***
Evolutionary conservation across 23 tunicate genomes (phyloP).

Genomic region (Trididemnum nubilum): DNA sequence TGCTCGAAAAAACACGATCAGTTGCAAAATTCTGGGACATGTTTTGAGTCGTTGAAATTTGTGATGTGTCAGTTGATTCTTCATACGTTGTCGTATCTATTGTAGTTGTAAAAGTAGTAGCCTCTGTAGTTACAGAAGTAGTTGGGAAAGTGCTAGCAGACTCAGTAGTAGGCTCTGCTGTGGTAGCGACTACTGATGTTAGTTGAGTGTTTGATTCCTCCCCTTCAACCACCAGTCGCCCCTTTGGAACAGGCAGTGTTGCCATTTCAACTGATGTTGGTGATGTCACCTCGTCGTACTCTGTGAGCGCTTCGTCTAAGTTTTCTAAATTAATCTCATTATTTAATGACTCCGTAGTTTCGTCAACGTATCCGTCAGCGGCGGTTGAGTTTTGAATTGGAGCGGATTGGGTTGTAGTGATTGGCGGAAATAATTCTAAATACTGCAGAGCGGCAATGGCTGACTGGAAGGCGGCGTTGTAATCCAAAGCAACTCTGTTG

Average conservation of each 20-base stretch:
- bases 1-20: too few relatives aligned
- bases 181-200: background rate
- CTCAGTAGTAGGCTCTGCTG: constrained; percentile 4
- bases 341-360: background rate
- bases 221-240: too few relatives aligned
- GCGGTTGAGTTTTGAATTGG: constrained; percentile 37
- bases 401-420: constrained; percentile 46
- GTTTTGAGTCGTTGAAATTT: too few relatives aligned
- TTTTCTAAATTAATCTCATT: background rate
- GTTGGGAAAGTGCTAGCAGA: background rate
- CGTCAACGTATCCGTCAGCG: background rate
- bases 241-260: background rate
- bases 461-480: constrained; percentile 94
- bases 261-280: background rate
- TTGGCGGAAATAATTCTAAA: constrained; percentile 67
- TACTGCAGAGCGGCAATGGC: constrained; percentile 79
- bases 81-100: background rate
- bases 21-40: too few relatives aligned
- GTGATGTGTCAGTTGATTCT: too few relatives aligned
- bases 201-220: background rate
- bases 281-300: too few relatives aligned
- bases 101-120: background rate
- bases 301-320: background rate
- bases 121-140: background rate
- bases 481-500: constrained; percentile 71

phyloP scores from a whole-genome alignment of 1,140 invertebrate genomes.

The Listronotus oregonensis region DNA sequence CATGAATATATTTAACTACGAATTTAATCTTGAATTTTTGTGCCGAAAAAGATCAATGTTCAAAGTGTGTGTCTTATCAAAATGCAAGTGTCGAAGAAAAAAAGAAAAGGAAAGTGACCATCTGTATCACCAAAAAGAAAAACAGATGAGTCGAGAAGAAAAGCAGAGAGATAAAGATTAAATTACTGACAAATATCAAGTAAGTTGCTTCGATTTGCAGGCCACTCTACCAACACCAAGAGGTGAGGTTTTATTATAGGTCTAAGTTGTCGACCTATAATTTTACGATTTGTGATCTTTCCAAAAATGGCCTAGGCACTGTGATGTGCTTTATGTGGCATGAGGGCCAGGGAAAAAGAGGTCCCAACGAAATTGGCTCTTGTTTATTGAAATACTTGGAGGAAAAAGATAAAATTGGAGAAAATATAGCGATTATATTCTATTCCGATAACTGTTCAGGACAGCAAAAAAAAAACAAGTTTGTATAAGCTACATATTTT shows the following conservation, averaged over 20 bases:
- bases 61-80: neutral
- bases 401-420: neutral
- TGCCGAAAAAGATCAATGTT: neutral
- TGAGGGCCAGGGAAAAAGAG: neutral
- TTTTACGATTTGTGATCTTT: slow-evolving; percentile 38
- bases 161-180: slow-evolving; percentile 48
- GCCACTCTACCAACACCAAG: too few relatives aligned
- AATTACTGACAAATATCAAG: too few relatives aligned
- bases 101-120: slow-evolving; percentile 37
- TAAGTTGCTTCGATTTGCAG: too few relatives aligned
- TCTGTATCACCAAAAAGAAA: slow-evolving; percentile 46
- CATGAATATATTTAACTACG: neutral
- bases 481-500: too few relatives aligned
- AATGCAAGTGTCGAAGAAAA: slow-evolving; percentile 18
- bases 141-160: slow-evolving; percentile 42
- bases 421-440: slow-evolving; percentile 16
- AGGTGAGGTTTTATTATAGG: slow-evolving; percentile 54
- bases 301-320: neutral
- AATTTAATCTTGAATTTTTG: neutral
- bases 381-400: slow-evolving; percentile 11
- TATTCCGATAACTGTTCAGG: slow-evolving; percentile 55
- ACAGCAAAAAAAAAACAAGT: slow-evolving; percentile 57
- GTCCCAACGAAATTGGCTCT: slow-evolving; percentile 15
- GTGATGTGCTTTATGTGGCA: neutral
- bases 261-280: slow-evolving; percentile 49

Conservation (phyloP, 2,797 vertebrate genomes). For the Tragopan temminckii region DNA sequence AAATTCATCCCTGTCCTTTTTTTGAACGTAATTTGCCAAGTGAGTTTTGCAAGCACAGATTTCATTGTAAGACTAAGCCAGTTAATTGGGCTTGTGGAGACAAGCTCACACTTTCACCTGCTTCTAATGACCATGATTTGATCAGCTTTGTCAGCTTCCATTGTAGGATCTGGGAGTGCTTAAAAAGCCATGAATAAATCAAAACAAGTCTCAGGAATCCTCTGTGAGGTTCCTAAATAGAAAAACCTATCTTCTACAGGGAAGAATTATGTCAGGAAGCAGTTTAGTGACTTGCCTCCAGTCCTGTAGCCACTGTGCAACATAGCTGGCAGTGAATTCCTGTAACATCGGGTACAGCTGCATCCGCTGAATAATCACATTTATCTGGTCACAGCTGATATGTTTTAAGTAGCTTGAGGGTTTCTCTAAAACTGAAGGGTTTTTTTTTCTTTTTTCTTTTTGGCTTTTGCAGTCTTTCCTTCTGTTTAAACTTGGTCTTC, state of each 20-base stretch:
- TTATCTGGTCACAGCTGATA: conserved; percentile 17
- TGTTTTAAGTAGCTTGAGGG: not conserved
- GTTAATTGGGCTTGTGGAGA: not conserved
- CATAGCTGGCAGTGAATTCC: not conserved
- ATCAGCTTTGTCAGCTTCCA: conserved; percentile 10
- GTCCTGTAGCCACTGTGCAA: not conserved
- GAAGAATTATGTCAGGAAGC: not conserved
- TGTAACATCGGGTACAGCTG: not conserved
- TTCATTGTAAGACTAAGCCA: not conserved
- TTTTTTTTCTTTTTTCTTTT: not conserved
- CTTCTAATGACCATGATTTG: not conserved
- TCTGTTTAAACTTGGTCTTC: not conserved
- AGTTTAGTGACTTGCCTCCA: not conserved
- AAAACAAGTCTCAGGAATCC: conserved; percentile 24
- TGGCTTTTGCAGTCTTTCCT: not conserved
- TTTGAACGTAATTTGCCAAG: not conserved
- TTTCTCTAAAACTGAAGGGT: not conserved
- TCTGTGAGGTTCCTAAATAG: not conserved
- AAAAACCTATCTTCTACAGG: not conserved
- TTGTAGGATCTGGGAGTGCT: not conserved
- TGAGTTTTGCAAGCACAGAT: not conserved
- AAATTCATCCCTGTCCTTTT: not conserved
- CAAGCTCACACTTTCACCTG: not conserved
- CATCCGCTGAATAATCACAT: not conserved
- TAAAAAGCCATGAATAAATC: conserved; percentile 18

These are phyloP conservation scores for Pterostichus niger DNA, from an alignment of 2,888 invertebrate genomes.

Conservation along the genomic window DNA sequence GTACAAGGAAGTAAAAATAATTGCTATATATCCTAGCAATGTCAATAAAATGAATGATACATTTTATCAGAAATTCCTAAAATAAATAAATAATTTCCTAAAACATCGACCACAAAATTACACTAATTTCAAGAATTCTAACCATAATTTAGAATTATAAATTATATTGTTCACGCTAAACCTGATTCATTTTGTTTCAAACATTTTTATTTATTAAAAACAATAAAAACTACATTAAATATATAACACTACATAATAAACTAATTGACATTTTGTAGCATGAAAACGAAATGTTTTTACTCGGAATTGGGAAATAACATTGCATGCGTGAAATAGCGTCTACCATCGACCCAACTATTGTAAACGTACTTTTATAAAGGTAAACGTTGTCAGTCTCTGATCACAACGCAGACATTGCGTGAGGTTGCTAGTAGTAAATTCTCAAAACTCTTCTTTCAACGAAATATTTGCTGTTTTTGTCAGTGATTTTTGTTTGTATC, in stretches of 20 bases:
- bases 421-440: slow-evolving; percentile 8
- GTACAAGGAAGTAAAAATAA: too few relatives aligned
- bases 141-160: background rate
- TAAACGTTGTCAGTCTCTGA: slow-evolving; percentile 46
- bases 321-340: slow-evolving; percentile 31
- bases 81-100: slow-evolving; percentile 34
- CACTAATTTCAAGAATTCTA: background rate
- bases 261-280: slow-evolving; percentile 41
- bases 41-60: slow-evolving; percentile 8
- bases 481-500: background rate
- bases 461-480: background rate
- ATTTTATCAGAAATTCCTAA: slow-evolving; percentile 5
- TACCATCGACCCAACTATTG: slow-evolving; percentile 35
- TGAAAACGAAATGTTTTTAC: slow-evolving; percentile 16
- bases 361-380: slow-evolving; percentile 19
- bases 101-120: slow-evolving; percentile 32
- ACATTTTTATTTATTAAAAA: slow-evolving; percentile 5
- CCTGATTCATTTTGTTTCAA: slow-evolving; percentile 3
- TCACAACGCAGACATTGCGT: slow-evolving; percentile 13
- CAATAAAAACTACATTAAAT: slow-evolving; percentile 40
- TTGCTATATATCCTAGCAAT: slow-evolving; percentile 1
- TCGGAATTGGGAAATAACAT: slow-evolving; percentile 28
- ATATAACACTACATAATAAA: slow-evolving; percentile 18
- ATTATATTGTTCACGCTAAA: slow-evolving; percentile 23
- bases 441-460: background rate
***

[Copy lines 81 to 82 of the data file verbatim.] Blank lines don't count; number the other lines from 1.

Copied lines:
- TAAAAAGCCATGAATAAATC: conserved; percentile 18

These are phyloP conservation scores for Pterostichus niger DNA, from an alignment of 2,888 invertebrate genomes.